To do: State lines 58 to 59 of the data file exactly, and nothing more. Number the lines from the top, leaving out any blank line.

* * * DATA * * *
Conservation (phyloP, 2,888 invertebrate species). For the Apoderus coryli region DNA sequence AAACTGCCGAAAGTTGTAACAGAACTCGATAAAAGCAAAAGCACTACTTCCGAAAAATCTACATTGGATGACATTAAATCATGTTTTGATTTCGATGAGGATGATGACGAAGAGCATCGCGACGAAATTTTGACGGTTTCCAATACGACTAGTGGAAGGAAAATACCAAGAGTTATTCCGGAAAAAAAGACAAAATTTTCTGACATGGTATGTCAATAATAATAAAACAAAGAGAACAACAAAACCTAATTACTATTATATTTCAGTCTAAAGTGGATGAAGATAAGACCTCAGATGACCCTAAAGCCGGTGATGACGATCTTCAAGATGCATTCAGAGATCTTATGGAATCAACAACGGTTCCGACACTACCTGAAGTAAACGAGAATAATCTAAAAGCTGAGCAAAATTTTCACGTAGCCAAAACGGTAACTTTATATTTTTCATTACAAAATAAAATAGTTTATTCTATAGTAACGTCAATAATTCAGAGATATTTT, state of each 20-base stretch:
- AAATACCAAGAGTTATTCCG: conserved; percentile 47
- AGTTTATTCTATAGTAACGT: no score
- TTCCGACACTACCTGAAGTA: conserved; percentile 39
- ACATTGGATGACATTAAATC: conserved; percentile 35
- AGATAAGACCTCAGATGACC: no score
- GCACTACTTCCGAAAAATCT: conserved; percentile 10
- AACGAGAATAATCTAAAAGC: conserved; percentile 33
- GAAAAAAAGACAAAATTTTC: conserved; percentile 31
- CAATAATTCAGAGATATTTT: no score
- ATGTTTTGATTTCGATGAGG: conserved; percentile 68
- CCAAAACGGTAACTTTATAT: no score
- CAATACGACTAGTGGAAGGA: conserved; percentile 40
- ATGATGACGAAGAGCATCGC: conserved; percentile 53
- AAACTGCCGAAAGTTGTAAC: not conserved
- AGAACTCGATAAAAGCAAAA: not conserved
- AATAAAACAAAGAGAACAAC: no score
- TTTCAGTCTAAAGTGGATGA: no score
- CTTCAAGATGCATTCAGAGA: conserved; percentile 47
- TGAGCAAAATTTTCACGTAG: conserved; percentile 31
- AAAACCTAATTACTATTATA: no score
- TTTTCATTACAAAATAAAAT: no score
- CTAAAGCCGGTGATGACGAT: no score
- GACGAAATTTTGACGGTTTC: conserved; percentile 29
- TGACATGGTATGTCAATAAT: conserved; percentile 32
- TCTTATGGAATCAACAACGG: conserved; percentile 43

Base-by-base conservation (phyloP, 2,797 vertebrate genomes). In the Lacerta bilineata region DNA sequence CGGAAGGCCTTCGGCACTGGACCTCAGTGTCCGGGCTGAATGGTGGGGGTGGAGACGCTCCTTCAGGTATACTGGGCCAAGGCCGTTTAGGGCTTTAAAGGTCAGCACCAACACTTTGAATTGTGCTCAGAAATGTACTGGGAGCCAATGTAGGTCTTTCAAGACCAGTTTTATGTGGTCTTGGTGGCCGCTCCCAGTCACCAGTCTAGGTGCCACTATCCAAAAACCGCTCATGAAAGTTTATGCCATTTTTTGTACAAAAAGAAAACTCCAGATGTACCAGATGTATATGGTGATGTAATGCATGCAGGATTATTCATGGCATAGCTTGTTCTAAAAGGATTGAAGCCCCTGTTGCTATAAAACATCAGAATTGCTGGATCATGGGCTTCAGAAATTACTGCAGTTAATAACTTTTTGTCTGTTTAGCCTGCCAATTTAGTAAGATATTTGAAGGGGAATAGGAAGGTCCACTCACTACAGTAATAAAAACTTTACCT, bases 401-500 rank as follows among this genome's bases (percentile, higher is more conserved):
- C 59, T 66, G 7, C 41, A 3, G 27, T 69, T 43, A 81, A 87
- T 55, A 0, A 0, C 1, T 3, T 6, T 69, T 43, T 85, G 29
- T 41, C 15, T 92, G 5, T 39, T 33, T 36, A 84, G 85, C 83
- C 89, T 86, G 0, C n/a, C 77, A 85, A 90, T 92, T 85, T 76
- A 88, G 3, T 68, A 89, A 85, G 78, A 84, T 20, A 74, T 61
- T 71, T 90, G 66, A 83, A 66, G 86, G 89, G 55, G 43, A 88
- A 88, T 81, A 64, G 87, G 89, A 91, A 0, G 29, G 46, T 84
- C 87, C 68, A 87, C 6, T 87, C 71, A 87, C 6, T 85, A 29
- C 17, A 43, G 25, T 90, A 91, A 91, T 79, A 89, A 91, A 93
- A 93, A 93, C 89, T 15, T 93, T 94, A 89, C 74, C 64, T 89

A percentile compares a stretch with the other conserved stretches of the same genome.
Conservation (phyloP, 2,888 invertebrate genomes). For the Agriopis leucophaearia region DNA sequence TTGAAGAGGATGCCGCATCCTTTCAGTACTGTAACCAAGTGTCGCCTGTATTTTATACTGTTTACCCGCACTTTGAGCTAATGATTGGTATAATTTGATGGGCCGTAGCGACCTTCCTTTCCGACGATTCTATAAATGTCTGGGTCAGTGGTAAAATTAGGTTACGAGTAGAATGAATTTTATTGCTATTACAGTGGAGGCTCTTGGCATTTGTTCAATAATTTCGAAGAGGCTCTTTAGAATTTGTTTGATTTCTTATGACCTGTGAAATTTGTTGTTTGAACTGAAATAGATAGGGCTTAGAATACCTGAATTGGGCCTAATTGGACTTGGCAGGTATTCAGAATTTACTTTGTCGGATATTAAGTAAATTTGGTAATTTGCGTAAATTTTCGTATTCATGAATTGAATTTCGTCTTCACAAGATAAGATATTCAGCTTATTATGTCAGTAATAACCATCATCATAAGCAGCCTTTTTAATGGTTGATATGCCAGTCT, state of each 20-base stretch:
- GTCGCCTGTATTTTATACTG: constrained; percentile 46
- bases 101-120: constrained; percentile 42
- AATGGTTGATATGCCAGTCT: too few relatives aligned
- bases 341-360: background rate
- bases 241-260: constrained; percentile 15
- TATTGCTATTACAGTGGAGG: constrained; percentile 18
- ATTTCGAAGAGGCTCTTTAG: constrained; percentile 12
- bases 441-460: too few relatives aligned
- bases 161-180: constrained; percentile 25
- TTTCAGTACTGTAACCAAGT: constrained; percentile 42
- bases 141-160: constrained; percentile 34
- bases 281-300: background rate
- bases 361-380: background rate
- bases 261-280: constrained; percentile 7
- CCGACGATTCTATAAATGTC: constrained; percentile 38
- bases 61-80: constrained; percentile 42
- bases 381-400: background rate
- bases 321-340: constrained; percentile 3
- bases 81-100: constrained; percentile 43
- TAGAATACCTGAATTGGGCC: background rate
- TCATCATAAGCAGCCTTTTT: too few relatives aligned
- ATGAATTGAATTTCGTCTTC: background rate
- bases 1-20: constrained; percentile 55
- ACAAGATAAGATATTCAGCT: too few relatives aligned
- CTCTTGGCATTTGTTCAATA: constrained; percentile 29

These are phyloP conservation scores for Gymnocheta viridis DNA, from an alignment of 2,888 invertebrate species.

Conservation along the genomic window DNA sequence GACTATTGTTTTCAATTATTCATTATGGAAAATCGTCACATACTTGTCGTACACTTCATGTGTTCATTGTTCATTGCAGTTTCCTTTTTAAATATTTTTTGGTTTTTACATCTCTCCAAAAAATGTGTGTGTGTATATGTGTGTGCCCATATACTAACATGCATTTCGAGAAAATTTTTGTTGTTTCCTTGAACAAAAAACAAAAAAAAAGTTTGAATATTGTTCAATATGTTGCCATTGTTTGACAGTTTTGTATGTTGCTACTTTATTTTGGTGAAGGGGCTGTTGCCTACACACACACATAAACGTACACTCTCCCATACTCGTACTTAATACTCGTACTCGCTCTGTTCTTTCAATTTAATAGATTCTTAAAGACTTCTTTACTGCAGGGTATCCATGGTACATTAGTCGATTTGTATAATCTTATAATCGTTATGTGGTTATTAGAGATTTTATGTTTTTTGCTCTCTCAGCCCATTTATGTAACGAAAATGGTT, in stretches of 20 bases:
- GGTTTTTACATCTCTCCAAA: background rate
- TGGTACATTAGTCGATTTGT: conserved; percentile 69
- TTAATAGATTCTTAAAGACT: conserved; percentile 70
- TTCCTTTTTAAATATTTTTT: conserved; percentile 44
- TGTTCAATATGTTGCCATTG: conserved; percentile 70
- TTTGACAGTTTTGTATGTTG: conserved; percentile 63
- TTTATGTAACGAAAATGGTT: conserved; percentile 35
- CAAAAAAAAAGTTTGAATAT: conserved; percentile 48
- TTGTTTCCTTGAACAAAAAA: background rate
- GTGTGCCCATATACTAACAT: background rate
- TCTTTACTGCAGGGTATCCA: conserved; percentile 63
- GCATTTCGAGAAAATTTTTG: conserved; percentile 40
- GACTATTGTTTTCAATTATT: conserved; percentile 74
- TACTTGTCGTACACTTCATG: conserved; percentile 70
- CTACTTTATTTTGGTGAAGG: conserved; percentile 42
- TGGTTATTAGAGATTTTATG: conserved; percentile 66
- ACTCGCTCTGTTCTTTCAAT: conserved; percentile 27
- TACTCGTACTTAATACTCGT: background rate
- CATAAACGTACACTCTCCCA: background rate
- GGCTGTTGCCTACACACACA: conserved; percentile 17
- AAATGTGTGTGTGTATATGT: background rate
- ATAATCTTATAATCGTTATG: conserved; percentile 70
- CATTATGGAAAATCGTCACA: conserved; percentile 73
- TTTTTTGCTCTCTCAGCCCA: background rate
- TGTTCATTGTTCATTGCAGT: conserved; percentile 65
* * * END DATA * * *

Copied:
- bases 81-100: constrained; percentile 43
- TAGAATACCTGAATTGGGCC: background rate